I learnt it over a period of years mostly by self-study but also by using meditation to revive knowledge of Sanskrit from previous births. However, the interest in Sanskrit could be divided into two parts, learning vocal Sanskrit and learning literary Sanskrit. Just as a person can be fluent in English and still fail an English grammar and usage exam, the same goes for any other language. A person may be expert in writing English language and be terrible at pronouncing English words because of not being exposed early on to the correct vocalization of the language.
The point is to make a decision as to if one wants to learn to speak Sanskrit or to translate from Sanskrit. To learn to speak it one should have access to a pandit or someone who speaks it fluently and one must also learn the alphabet, which is quite different to the layout in English.
If one wants to understand Sanskrit literature like Bhagavad Gita or Yoga Sutras, then one should learn the grammar regarding the breakdown of nouns, verbs and other features of the language.
This seems to be a big task but it is encouraging to know that it is a dead language, where it is not increasing in vocabulary like say English. Sanskrit has root words (dhatus) which are in a limited number. If one carefully studies these, one can easily master the language because the combinations of these root syllables makes all the words in the language.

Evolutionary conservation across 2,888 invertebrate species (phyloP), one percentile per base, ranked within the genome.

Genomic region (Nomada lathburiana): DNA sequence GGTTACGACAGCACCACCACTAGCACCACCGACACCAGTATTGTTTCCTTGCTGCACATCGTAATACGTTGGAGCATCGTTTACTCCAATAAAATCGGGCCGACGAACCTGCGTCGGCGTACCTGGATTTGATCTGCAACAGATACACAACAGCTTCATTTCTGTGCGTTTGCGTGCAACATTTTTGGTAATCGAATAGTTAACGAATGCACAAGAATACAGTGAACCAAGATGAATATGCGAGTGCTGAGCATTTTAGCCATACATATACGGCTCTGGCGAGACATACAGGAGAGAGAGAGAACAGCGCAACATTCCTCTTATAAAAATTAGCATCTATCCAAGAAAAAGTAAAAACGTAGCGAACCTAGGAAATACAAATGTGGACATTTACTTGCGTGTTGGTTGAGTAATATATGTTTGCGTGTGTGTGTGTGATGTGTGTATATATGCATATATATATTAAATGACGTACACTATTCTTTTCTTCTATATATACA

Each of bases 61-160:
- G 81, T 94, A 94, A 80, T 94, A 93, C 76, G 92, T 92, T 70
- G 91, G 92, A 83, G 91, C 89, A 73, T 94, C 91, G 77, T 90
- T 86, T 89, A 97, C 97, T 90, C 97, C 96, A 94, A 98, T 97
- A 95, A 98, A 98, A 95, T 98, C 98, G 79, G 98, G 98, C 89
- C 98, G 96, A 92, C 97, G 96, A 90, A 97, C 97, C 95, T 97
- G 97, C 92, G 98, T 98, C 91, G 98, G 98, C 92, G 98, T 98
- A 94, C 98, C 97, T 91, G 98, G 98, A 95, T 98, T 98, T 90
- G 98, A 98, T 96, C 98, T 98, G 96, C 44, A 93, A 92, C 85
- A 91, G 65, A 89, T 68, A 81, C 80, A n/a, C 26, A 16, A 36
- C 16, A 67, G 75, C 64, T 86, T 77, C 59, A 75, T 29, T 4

One thing that helps with the Sanskrit texts is to get translations which have word-for-word meanings because then one can compare them and learn quickly. Translations without that are useless to check the meanings of the words and compare one translation to another.
One book worth mentioning is the Bhagavad Gita by Winthrop Sargeant. It is the only I know of which has the exact grammar designation of every word of the Gita. I translated Bhagavad Gita and gave Word-for-Word meanings but his detailed grammar designations are unique.